Oct 15, 2014
Luxury group LVMH posts improved third quarter sales growth
Oct 15, 2014
PARIS, France - LVMH, the world's biggest luxury group, posted improved sales growth for the third quarter on Tuesday as stronger trading in Europe and the United States helped make up for weakness in Asia.
The Paris-based group, which owns leather goods maker Louis Vuitton and Hennessy cognac, said comparable sales growth reached 4 percent in the three months to Sept. 30, in line with analysts' expectations.
This compared with 3 percent growth in the previous quarter and 6 percent in the first three months of the year.
LVMH pointed to an uncertain economic and financial environment but did not give a full-year financial target. Nor did it provide quarterly organic growth rates by division.
LVMH is expected to offer more details about its performance in a conference call with analysts at 1300 GMT (0900 EDT) on Wednesday.
The quarter "confirms a lukewarm trading environment, in which Chinese prudent, subdued consumer sentiment seems to be taking a toll on key divisions such as fashion and leather, and wine and spirits," said Luca Solca, a luxury goods analyst at Exane BNP Paribas.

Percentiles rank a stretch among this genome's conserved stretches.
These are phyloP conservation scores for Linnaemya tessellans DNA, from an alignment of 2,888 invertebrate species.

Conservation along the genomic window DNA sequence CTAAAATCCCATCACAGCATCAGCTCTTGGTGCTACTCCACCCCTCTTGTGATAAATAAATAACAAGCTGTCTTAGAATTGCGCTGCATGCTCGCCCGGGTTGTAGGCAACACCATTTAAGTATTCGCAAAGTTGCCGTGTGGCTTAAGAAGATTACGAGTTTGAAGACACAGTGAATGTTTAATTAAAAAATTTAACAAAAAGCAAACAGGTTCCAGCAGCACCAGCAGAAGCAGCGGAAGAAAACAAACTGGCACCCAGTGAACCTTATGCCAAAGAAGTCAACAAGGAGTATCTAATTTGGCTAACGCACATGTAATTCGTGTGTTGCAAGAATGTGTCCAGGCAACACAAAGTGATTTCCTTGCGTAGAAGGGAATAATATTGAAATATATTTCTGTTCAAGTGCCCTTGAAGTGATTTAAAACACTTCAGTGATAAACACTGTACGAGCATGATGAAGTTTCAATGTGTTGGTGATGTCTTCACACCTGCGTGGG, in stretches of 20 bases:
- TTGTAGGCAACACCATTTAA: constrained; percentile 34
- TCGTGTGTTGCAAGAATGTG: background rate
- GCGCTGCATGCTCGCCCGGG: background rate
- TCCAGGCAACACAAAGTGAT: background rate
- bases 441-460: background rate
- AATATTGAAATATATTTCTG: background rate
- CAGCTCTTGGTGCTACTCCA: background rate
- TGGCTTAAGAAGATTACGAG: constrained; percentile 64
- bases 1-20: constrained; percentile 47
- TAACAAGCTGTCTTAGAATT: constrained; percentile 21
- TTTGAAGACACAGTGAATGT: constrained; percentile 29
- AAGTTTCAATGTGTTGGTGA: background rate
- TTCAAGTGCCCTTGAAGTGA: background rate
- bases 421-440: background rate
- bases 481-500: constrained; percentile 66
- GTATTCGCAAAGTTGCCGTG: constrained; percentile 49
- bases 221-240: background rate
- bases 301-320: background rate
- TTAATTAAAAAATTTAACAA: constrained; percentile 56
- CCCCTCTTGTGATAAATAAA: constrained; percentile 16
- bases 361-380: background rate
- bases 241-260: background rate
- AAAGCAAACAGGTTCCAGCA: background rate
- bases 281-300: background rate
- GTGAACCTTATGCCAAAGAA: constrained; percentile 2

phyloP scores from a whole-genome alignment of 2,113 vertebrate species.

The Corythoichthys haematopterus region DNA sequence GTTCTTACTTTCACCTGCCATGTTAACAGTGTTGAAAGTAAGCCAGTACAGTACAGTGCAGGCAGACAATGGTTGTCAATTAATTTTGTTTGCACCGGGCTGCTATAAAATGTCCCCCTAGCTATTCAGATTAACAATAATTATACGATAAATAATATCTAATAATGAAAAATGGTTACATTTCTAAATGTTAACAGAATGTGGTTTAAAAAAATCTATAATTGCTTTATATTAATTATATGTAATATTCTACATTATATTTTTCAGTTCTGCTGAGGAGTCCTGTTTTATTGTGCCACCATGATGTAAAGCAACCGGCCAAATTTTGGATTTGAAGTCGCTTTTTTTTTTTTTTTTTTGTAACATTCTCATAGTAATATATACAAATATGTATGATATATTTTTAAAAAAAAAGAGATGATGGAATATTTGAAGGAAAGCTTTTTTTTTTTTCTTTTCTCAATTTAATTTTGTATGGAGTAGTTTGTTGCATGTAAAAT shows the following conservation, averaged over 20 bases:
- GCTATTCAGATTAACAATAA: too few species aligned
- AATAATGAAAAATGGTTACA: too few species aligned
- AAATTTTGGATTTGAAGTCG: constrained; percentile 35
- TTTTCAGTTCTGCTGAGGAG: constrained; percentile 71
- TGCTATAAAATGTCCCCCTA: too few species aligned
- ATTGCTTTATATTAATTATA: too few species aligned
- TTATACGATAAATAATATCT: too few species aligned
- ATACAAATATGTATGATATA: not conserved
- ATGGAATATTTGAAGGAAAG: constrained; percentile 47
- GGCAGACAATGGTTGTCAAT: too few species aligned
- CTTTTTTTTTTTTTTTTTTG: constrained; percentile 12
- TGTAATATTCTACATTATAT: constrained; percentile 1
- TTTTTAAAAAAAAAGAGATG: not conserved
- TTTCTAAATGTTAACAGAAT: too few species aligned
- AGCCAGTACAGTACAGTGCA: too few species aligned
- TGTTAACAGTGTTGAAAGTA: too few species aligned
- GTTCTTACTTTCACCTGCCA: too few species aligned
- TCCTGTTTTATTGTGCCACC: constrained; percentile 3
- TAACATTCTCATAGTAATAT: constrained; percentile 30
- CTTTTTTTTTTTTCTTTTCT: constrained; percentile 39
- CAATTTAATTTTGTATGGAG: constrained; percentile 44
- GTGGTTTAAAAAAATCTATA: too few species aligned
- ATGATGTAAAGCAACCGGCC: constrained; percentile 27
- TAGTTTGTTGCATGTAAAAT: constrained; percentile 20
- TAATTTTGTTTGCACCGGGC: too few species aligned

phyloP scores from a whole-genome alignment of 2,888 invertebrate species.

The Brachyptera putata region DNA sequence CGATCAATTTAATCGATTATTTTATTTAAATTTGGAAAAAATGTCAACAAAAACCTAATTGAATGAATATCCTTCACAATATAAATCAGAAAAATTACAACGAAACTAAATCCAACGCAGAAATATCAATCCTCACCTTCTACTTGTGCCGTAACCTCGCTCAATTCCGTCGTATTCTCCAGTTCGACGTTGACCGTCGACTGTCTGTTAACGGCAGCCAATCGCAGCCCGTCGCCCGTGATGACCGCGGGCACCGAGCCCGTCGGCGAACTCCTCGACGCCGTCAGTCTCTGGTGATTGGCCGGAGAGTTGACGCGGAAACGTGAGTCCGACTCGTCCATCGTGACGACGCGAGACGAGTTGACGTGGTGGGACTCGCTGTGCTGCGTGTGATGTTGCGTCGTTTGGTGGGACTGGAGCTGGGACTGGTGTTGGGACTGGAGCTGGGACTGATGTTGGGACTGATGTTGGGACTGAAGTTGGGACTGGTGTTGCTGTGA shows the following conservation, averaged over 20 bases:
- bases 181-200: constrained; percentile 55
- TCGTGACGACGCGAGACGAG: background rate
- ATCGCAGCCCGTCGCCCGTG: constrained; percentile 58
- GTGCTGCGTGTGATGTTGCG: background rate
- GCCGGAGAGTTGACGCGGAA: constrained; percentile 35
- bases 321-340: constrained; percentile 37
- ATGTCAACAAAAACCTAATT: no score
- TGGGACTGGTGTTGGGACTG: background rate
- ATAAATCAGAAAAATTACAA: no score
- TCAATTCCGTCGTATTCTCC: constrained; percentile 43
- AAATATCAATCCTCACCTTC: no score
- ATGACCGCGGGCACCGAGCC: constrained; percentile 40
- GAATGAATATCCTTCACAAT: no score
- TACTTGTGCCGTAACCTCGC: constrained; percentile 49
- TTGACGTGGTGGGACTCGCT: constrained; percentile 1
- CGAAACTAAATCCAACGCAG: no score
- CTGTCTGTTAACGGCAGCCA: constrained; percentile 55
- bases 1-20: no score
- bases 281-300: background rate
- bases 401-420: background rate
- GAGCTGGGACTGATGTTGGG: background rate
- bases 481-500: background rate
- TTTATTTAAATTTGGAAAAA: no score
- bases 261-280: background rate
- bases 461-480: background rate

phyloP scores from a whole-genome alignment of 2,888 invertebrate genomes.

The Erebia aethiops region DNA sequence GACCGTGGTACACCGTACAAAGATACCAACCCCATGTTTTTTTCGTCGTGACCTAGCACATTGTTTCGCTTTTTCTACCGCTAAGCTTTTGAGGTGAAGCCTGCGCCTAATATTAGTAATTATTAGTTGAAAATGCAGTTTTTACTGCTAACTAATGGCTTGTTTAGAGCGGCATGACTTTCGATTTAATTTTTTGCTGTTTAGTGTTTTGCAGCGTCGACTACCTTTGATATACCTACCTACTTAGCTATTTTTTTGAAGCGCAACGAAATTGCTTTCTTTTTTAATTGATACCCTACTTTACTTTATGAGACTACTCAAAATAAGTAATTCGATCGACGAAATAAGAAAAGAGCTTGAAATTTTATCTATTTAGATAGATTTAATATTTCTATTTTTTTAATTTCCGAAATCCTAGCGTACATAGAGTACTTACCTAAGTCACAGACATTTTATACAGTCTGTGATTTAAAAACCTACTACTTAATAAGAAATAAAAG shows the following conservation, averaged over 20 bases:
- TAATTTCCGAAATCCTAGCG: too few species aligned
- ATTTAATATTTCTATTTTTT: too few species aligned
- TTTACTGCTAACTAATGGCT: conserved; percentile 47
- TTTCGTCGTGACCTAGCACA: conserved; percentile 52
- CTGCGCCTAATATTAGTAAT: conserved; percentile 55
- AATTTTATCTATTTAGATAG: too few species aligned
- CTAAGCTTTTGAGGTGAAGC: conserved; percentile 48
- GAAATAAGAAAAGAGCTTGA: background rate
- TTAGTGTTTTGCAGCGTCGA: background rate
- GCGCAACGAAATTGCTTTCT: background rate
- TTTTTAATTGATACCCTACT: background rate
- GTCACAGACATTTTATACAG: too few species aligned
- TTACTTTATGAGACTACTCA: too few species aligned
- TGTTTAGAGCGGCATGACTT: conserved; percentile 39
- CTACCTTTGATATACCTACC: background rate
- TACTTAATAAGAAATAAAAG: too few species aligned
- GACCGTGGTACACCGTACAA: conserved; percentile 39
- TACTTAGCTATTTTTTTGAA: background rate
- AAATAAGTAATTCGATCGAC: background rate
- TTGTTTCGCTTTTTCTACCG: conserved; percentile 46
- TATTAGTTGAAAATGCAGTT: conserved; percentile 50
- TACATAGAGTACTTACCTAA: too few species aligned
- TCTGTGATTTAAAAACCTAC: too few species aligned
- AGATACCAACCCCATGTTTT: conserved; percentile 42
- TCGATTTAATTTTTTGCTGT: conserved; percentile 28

Like-for-like sales growth at LVMH's fashion and leather division, its biggest, reached 3 percent in the nine months to Sept. 30, compared with 4 percent in the first half.
LVMH, which owns Dom Perignon and Moet & Chandon champagne, said wine and spirits sales fell 3 percent in the nine-month period, against a 1 percent drop in the first half.
"This trend reflects the cognac market in China, where destocking by distributors continued, while Hennessy benefited from an excellent momentum in the United States," LVMH said.
Like-for-like watch and jewelry sales rose 5 percent, helped by strong trading at Bulgari, LVMH said.
LVMH's selective retailing business, which includes cosmetics retail chain Sephora and duty-free shops, had organic growth of 8 percent, down from 9 percent in the first half.
The group said the division benefited from sustained airport activity but that "certain tourist destinations suffered the repercussions of financial or geopolitical changes".
LVMH's trading update came on the same day as Mulberry issued its third profit warning this year and Burberry said trading in major markets such as China had worsened in recent weeks.
The global luxury goods industry has been through a difficult period with the conflict in Ukraine hitting demand in Russia, and demonstrations in Hong Kong adding to concerns about a slowdown in China.
Big luxury groups such as Cartier-owner Richemont and Prada warned last month of tougher trading conditions, particularly in Asia.
On Tuesday, consultancy Bain & Co said it expected sales growth in the global luxury goods market to be steady next year at 2014 levels, or around 5 percent at constant exchange rates.
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